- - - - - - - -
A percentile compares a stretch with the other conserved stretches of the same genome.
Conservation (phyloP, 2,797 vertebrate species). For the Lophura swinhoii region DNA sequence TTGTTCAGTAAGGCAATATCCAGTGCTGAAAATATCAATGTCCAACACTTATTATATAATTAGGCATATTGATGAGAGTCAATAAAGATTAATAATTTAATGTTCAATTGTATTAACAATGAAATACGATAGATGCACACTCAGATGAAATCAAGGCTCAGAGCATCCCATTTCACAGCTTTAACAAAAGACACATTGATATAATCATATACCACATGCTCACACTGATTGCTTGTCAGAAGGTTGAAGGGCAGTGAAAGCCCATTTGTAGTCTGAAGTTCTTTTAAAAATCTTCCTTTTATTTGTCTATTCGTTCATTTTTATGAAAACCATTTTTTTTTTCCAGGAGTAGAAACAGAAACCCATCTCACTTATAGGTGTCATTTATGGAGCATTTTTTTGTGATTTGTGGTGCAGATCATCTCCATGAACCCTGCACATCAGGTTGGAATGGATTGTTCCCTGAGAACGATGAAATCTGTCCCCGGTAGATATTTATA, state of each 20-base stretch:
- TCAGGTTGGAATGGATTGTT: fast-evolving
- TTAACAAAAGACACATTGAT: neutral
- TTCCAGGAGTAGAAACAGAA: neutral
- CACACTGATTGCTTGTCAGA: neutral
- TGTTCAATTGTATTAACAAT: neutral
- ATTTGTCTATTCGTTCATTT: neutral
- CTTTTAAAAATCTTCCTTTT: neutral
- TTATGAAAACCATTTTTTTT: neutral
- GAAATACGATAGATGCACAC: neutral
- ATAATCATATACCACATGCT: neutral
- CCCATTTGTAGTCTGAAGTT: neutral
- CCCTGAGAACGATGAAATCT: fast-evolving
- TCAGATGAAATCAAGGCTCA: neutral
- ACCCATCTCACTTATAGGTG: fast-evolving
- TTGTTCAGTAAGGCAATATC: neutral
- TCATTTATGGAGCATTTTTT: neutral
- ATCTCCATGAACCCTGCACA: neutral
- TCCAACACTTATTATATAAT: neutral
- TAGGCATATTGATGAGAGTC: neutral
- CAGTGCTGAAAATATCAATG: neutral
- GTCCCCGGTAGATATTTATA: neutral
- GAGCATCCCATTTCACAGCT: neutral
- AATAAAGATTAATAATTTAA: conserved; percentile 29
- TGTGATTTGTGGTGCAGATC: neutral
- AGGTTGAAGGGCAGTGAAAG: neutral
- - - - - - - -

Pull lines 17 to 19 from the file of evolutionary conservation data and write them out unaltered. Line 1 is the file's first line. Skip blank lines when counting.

- TTGTTCAGTAAGGCAATATC: neutral
- TCATTTATGGAGCATTTTTT: neutral
- ATCTCCATGAACCCTGCACA: neutral